The needles found their way to me again and again. Each time, I progressed a little more. I managed—I say “managed,” and it was a real struggle—I managed to get the righthand needle into a stitch. I managed to wrap the yarn around the needle. I managed to pull the yarn through. And eventually, I managed to get the righthand needle into a stitch, wrap the yarn around it, pull it through…and pull the completed stitch off the needle.

It took a while, like, at least ten minutes, to do that time. All my concentration and effort went into it; sweat stood out on my forehead, and pooled under my blanketed knees. But I did it. By god, I did it. I was elated! I did it twice more, and handed the work back. I was done for the day; I lay back in the rehab center bed, exhausted and so happy I nearly floated.

Since then, knitting and crochet have been a major part of my recovery. I’ve made simple scarves. I finished an afghan for our brother-from-another-mother Austin. I crocheted a granny square afghan out of the endless unmatched balls of yarn I’ve been given. And I attempted—and failed spectacularly—knitting a shawlette out of a single ball of stunning, soft, impossible-to-rip-back wool and angora yarn; suffice it to say, I learned the new necessity of stitch markers. I’ve since started, restarted, and re-restarted, another shawl (huge and since finished) and the cardigan I’m currently working on.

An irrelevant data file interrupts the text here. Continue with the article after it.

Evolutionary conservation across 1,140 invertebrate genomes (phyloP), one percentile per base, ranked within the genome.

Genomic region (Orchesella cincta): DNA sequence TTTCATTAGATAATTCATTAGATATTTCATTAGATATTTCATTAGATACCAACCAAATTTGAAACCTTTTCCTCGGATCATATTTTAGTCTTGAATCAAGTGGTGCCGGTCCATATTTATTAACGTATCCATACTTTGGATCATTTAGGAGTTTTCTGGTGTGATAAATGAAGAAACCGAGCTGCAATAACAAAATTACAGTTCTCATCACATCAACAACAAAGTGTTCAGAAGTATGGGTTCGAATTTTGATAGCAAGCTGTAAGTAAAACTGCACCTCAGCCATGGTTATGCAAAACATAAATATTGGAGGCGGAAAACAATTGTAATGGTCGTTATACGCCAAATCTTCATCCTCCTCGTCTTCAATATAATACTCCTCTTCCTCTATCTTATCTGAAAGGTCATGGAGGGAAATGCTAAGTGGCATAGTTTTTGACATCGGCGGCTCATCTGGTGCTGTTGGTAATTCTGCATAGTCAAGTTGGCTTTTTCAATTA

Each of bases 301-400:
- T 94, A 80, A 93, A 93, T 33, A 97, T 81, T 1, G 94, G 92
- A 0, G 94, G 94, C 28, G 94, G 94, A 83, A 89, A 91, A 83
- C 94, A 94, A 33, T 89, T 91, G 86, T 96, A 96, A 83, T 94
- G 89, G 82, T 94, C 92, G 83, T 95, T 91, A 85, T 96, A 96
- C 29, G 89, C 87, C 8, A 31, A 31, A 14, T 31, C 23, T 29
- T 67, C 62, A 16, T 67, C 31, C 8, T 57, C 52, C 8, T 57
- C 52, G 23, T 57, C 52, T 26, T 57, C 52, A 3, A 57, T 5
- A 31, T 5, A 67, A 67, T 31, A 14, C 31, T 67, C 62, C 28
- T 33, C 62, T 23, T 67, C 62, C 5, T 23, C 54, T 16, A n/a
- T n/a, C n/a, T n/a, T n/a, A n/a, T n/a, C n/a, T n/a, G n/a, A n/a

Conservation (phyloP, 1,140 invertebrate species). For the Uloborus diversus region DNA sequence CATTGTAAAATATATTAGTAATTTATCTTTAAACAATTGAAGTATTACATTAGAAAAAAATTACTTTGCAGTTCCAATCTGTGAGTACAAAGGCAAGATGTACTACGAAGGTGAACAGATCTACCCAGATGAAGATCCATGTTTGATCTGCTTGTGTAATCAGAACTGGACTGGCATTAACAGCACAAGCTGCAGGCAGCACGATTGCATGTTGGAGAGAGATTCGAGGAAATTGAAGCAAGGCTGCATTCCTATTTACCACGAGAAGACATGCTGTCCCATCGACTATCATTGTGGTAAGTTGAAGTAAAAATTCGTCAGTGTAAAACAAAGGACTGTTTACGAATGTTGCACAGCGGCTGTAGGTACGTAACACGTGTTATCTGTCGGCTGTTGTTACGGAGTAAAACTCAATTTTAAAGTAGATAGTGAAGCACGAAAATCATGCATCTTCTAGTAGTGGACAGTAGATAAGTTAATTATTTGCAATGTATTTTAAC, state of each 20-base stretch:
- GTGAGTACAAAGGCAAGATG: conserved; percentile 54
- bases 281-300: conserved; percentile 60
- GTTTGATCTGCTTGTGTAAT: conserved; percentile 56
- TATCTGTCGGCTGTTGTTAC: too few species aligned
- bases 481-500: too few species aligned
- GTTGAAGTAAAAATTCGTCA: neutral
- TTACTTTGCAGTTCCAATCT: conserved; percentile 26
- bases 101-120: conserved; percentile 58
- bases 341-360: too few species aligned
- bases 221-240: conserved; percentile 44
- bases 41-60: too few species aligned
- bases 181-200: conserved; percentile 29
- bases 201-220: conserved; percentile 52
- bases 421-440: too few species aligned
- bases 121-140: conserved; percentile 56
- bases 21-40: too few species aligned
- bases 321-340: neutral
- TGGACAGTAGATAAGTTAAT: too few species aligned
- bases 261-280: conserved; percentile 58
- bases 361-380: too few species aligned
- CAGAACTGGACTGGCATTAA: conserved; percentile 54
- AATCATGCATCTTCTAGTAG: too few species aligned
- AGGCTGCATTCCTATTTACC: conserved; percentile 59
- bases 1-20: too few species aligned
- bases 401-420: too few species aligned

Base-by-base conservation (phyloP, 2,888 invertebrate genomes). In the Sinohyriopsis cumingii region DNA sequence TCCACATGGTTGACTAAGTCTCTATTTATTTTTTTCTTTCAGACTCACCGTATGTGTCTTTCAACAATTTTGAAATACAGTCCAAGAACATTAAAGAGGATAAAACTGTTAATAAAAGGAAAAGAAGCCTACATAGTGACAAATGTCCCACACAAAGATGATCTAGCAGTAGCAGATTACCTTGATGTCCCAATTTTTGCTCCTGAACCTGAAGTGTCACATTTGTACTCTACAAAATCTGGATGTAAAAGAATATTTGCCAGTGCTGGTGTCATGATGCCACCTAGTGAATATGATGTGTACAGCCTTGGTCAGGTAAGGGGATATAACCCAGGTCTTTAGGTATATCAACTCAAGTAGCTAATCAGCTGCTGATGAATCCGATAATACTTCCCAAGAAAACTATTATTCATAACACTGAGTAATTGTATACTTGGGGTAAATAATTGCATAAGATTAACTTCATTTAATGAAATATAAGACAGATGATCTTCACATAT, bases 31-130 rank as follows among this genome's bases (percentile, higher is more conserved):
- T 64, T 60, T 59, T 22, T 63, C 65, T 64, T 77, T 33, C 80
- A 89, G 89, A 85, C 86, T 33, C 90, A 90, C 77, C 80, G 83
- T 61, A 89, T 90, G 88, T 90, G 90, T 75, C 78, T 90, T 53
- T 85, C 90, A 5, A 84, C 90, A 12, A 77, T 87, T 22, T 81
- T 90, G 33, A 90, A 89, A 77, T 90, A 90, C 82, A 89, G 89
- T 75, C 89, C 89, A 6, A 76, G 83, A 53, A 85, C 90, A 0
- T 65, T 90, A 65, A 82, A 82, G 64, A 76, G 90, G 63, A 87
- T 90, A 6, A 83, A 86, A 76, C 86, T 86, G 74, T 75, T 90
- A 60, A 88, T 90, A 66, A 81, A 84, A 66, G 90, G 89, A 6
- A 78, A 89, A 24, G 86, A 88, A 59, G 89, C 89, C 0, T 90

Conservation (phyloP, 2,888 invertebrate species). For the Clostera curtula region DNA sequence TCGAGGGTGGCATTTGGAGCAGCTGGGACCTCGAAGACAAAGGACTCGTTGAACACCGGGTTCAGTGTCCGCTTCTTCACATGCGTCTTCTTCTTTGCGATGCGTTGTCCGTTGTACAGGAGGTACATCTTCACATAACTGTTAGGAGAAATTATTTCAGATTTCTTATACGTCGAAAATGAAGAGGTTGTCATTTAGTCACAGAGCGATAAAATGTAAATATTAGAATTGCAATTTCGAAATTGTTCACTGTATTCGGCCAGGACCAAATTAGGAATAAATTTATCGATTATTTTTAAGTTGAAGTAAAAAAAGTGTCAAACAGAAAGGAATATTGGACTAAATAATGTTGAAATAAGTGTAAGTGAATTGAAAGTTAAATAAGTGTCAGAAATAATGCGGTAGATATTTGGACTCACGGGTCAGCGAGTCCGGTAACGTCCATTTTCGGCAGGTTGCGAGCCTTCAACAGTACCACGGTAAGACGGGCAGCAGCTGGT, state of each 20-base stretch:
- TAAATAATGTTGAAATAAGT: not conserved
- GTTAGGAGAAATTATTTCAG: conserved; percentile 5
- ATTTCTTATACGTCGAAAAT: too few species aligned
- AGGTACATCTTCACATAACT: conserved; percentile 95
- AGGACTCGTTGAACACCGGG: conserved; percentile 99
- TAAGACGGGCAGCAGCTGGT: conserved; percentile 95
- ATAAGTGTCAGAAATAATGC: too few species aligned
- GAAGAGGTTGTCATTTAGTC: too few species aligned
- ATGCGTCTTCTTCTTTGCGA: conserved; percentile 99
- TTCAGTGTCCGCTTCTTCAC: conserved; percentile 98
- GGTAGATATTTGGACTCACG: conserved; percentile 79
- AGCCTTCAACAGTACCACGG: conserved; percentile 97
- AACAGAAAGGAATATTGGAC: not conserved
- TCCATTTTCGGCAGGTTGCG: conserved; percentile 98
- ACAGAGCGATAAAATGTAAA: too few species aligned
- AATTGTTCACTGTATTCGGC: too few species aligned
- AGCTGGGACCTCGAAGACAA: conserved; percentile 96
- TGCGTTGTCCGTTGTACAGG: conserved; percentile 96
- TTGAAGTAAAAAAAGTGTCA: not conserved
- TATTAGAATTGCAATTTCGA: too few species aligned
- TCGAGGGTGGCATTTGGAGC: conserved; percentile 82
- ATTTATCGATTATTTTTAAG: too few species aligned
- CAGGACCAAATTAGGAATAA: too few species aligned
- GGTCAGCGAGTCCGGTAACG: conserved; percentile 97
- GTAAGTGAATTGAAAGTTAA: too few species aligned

The part about where we’re going: I’m getting to that. Kind of. You see, I don’t know.

We are all going to wherever it is together, that I do know. We are going to rejoin the Divine. I will rejoin my loved ones, even the ones I’ve never met—the grandmothers I never knew, the grandchildren who might yet come, will all be part of the Greater Memory, as will I. I will cease to exist as me. This thought frightens me at the same time it comforts me. It’s inevitable. I’ll adjust because I have to, even if I don’t want to.

The problem for now is, what do I do with myself?

Before, I was a Writer. That’s what I did. I found solace in it. It meant a little of me would be left behind, though in a small way.

I’m still a writer, but a little “w” now. I’m not writing for anyone but me, really. (Yes, yes, you’re reading, and bless you for doing so.) But now… Am I still a Writer? I don’t feel like one.

This morning, as I was knitting and listening to Rostam’s “Bike Dream,” it dawned on me: I was knitting. The cardigan whose pattern I could describe in detail right this minute was taking shape in my hands. This top-down raglan cardi had already been completely ripped out and restarted; I had missed a large, vital section of increases. Just today I’d finally reached where I was when I discovered the mistake more than a week ago.

I’m not an expert, I know that; I’ll never be. I yam what I yam. But not knitting is not living right now.

So right now, I am a Knitter. Big “k.”

I am a Knitter, and a writer. That must suffice for now.